I give it five out of five mockingjays.

Looking over the crop of films coming out over the holidays, I am not sanguine that I will be seeing many of them. I will throw in one preemptive mini-review, though– The Hobbit: The Desolation of Smaug is probably going to be as bloated and tedious as the first film. The first film was a major disappointment, and my expectations are low for the second and third. Might not even see them when they come out on DVD. There, I’ve gotten that out of the way.


On to new adventures….

I approved the CreateSpace proof for Princess of Shadows a little while ago, and it should be available on Amazon within a day or two. Baring any unforeseen problems, this long, long struggle to get this book completed and published is over.

(Relieved breath, slumping shoulders…)

So, on to my next work in progress. I am already 15,000-plus words into Princess of Fire. I can’t resist sharing just a tidbit (copyright me, of course)–

Chapter 1

Sleepless Nights

Kathy woke. She was bathed in sweat, although the room was cool, and she had kicked off her covers. Her night dress clung clammy to her skin.

Fire. No, not fire– it had not been fire in the dream, it had been heat, and pressure– crushing pressure, pressure that had threatened to flatten her like an insignificant insect. Pressure far, far down, constrained, straining…

“Divine One?” Rain said muzzily, from her bed on the opposite side of the room. Security concerns being what they were lately, the Dowager Empress– Kathy’s grandmother– had decreed that Kathy should no longer sleep alone. The young ladies-in-waiting of the court therefore had a rotating duty to sleep-over in Kathy’s apartments, one or two nights a week each. Kathy sometimes wondered how much security one additional noble-born teenage girl could add to the already existing layers of guards, walls and barred gates that were the Enclosure. After nearly a year on Jauthur, though, she had learned not to ask.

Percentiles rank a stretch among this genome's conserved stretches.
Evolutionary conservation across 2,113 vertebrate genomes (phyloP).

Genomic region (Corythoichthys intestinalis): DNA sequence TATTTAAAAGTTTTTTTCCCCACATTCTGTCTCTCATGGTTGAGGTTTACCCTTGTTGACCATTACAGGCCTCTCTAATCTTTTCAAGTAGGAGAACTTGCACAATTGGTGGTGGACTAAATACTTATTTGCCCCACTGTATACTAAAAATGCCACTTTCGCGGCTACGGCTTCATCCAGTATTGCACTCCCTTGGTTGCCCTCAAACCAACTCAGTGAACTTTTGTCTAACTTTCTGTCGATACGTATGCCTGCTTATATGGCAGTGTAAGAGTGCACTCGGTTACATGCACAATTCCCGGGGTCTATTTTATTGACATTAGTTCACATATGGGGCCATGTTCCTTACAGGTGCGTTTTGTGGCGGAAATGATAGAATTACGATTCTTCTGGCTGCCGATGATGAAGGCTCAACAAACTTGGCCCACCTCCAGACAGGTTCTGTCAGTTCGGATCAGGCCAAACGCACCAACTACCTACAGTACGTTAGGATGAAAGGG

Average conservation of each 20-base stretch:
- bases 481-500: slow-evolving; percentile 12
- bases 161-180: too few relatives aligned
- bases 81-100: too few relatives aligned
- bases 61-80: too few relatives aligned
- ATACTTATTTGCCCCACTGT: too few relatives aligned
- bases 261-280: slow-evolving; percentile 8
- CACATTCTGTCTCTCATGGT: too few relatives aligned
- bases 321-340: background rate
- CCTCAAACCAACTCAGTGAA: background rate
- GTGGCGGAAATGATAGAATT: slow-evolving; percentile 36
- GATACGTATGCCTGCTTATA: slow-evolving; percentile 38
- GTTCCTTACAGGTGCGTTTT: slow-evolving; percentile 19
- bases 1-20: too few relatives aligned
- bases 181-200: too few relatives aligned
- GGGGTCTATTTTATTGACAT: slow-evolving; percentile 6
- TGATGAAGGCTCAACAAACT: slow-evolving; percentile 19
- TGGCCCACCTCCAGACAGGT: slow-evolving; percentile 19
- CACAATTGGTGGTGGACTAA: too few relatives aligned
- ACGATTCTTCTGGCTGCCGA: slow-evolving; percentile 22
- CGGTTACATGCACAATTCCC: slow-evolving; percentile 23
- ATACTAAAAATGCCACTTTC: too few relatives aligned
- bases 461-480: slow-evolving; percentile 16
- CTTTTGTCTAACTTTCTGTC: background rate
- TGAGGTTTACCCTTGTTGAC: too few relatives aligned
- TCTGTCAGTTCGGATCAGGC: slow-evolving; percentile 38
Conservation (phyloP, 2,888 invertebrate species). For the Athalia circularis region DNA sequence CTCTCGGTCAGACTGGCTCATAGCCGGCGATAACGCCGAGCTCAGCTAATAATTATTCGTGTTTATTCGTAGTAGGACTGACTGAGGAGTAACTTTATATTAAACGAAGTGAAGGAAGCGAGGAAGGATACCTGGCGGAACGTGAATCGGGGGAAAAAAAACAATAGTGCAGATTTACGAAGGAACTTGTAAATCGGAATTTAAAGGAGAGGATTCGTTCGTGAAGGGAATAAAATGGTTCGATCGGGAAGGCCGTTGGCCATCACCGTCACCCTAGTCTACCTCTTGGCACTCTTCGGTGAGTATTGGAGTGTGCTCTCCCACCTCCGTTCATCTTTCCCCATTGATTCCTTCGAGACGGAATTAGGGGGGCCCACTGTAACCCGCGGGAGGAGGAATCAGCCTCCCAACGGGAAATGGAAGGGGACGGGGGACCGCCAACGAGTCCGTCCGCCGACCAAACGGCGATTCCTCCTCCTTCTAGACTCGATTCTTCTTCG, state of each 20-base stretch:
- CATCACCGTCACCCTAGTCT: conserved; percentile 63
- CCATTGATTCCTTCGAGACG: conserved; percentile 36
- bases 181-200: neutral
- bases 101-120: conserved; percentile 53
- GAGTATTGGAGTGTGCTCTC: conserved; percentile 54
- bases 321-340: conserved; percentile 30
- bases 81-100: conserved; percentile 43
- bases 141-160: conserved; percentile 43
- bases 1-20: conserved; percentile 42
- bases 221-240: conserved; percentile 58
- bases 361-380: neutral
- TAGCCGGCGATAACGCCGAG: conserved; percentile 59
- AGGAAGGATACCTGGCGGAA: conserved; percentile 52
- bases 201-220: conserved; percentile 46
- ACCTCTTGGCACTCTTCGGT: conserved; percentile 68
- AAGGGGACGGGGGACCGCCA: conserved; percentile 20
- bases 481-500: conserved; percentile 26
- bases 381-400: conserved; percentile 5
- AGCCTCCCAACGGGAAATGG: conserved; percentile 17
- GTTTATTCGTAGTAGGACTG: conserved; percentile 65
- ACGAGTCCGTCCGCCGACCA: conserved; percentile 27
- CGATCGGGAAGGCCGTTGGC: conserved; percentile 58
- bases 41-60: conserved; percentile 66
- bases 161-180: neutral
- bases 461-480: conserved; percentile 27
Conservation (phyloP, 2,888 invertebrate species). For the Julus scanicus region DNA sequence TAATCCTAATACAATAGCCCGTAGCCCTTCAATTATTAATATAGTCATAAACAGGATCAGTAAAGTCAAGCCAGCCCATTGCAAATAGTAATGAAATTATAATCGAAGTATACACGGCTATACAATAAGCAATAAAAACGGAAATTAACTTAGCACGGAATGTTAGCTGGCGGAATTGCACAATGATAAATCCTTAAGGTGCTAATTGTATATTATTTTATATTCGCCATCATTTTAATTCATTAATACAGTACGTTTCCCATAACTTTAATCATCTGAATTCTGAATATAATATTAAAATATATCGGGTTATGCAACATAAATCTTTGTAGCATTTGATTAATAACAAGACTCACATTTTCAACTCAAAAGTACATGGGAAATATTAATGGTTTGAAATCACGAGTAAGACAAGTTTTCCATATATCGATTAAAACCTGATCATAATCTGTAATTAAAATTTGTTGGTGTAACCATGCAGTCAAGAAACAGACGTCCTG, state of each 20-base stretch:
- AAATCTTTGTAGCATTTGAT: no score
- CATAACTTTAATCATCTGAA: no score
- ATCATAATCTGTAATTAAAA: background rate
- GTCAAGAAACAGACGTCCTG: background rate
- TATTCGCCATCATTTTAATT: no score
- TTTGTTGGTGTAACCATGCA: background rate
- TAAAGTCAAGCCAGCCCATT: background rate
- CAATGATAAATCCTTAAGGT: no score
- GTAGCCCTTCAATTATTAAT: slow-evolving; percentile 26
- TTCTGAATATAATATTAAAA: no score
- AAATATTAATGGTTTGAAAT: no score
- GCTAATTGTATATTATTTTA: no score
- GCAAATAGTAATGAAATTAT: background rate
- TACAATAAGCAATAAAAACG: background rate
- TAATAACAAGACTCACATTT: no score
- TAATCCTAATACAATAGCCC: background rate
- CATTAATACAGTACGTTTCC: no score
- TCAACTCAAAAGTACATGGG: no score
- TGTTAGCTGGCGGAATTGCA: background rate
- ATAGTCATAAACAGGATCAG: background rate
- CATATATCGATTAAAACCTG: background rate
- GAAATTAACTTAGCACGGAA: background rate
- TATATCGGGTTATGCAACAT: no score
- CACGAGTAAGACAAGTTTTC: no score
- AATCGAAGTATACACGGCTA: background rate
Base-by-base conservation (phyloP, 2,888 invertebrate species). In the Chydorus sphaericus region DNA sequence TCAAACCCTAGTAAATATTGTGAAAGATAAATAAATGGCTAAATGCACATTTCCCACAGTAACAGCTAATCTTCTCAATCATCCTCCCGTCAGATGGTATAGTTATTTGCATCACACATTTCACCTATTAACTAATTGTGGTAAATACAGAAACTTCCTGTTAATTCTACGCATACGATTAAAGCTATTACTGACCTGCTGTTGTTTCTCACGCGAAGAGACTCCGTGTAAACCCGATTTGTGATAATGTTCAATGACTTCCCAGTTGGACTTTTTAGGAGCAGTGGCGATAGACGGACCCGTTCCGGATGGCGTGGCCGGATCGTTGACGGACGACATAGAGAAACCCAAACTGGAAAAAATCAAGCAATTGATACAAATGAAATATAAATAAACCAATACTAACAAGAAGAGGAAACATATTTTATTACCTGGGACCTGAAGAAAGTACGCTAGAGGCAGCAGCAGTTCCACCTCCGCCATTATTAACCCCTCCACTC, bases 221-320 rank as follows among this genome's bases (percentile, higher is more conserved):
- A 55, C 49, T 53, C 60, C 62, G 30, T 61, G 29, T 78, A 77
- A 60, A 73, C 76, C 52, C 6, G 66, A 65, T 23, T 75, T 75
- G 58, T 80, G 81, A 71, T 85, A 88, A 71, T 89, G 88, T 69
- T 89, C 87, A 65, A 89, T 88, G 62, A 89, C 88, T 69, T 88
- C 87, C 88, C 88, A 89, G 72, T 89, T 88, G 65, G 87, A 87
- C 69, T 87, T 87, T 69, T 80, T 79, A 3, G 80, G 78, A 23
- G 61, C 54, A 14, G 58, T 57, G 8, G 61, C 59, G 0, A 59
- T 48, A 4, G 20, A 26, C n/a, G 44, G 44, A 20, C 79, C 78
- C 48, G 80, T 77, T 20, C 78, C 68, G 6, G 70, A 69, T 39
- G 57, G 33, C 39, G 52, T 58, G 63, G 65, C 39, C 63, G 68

At least Rain didn’t snore. Bright Hope snored like a chain-saw. Morning Sunshine talked in her sleep.

“Go back to sleep, Rain,” Kathy said. She sat up in bed and rubbed her face. She tried to sort out the images of the dream, as her cousin turned over. Surely it had been a dream. There was nothing else it could be.

In two nights I added about 3000 words, a pace that, for me, is amazing. I have a lot of pre-imagined scenes and dialogue for this novel, which should be pretty action packed, although not in the shooting-up-the-scenery sense.

At the same time, I am resisting the temptation to try and do more than one project at a time. I sometimes get crazy (well, crazier) like that and try to take too much on at once. It almost always ends badly. No, I am going to stick to one project, not split my ticket, and not water down the soup.

Doodles on the side, though, don’t count. 🙂



I think a little postpartum depression is setting in; I spent yesterday somewhat in the doldrums, although I wrote a few hundred words on Princess of Fire and got the formatted file ready for the CreateSpace POD edition of Shadows. I should be approving the proof for CS today. Once that is done, every immediate and necessary task for publishing Shadows will be complete.

Although Princess of Fire seems to be eagerly awaiting being written, I may actually spend some time doodling once again on my epic fantasy. It’s gone by a lot different names, but I may just call it The Horseman for the time being. Who knows, maybe this time it will catch fire.

My doldrums are probably deepened by my continued lack of gainful employment. There are nibbles, but no solid hits. Yet. Soon, I hope.